The Portuguese in the Americas Series aims to contribute to the growing field of Portuguese-American Studies. The Series documents the variety and complexity of the Portuguese-American experience by publishing works in the social sciences, history and literature.
Community, Culture and The Makings of Identity
University of Massachusetts Press
Community, Culture and The Makings of Identity
Portuguese-Americans along the Eastern Seaboard
Kimberly DaCosta Holton, ed.; Andrea Klimt, ed.

Tagus Press at UMass Dartmouth

2009 . 652 pp. 6 x 9"
Immigration / Sociology / Anthropology

$29.95 Paperback, 978-1-933227-27-6


Offers insight into the histories, cultures, and social dynamics of Portuguese and other Lusophone and Luso-African of the northeastern seaboard of the U.S.

Community, Culture and the Makings of Identity?brings together explorations of Portuguese as well as other Lusophone and Luso-African populations that have settled in the immigrant hubs of the port cities and towns along the Northeastern seaboard of the U.S. The contributing scholars offer insight from a wide range of disciplinary perspectives into the histories, cultures, and intertwined social dynamics of these immigrant communities. The still understudied Portuguese-American story — which includes multiple waves of immigration that span two centuries, ongoing connections with a global diaspora, and complex relationships with post-colonial populations — has much to offer to our understandings of transnational migration and subsequent processes of identity and community formation among immigrants and their descents.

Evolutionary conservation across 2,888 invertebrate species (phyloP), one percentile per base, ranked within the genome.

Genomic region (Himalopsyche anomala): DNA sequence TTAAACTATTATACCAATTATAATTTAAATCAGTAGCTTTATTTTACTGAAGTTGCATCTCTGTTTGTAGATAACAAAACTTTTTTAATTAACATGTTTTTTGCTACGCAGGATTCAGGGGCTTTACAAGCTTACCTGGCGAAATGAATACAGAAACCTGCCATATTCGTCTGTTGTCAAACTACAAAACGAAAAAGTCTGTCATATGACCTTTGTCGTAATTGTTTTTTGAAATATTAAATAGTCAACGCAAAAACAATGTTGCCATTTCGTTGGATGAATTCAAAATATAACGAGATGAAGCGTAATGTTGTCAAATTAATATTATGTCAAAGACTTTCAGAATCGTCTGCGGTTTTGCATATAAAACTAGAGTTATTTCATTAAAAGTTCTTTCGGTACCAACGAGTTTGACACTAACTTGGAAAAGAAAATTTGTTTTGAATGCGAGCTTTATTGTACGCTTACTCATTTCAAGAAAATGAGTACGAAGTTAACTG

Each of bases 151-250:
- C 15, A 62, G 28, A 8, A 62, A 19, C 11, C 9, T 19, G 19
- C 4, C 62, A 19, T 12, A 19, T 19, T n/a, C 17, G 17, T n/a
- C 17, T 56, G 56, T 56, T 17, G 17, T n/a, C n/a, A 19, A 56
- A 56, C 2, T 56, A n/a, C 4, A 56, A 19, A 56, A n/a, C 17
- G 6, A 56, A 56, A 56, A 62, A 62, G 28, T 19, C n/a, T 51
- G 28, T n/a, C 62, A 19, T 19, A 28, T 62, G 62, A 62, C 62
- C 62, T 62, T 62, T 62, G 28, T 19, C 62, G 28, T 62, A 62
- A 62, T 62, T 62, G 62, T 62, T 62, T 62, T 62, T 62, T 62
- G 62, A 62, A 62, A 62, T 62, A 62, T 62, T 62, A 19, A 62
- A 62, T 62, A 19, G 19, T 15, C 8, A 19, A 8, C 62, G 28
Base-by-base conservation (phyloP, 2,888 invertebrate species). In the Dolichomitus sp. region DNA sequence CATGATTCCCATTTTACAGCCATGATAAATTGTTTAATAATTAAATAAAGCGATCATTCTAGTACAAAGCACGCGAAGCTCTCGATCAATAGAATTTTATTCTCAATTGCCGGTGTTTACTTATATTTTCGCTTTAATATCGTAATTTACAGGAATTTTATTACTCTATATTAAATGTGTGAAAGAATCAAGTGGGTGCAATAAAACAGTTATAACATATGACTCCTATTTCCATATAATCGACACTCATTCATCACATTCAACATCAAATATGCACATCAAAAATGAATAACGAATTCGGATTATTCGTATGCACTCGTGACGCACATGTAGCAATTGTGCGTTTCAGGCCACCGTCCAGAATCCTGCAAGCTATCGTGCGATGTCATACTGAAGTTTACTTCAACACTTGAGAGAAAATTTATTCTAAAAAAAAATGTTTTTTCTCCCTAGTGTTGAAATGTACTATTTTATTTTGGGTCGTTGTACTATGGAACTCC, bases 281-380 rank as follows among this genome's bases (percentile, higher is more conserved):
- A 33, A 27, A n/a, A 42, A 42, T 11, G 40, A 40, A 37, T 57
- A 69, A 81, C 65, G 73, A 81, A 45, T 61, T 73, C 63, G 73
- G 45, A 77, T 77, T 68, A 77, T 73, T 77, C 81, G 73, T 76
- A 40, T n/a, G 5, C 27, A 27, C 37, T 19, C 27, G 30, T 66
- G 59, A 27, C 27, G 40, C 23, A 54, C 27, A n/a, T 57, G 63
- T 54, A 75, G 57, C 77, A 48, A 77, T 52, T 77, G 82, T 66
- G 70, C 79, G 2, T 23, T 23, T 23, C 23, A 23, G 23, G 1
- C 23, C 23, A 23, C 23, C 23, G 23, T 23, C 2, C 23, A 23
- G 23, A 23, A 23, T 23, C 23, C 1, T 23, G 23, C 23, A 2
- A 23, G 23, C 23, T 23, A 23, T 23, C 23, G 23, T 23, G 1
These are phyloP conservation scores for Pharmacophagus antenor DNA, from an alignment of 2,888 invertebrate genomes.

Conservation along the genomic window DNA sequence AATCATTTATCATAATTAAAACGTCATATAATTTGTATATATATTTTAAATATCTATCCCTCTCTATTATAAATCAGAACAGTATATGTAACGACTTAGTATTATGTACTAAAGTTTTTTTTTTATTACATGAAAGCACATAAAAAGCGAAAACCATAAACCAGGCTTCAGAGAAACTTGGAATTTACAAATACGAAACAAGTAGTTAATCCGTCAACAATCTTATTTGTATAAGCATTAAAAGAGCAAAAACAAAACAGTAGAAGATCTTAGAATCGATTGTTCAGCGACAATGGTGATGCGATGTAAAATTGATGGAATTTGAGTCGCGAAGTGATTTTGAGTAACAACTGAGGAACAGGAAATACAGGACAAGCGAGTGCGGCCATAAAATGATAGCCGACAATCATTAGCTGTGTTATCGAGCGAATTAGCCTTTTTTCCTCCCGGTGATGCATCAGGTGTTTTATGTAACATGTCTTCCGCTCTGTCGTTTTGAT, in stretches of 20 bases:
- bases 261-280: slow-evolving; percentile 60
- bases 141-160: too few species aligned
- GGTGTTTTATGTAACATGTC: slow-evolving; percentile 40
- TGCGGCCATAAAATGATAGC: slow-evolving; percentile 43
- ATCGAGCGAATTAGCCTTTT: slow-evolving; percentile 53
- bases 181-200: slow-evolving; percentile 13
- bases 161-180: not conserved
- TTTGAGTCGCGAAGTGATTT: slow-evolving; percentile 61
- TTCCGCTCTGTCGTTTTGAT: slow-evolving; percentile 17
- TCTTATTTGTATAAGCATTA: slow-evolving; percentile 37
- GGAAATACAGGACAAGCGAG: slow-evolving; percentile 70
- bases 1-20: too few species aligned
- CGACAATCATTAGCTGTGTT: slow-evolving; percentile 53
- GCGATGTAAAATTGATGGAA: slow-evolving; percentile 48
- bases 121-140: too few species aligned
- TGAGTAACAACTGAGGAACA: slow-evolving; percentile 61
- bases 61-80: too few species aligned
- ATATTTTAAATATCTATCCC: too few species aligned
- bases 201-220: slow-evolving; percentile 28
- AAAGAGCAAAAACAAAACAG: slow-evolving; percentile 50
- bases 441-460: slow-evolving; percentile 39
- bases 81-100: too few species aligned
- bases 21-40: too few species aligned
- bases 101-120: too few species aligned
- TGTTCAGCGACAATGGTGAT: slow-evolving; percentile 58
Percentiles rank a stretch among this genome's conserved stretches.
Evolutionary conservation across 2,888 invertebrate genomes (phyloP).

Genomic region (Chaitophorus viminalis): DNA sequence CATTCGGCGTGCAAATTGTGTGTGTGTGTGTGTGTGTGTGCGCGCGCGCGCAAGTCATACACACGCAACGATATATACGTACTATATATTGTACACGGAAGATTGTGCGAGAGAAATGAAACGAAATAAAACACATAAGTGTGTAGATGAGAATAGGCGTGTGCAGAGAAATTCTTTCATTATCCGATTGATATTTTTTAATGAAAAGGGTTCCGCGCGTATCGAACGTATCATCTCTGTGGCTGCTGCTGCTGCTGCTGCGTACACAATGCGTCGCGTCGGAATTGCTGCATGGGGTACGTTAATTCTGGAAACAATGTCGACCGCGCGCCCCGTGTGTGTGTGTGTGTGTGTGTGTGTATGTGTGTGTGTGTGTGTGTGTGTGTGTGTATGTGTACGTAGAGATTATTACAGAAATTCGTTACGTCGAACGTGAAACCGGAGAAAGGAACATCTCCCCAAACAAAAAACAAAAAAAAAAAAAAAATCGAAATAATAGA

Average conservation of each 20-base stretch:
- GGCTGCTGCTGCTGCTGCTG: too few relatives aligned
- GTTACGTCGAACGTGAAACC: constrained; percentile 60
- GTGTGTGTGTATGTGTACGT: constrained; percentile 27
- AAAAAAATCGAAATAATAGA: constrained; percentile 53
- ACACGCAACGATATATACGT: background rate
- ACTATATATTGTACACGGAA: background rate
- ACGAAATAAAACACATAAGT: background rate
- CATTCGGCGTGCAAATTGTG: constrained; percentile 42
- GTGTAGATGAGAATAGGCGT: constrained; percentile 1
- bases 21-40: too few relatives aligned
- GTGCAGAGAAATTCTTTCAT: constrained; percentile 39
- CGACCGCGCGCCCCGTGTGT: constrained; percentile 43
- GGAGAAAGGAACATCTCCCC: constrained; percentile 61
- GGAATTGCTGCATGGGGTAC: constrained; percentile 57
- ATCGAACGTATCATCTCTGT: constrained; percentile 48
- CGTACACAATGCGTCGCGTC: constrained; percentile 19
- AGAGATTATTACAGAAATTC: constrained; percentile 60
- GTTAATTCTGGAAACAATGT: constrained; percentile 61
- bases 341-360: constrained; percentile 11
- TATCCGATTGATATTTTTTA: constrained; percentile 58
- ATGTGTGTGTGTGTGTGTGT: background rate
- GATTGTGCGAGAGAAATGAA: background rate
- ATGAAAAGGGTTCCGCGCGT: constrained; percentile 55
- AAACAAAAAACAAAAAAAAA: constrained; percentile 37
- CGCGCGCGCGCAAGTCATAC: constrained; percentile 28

The contributors to this collection attend to questions about the meanings of citizenship and forms of national belonging; the role of expressive culture and media representations in process of identity formation; the factors shaping trajectories of social mobility and political representation; the complexly interconnected dynamics of work, gender and family in the immigrant context; and the formulations of racial and minority identities in this corner of the Portuguese disapora. The ethnographic richness and productive interplay of the contributions in this volume point to a whole array of new and as yet unexplored questions regarding the Portuguese-American and other interconnected communities.

The Collection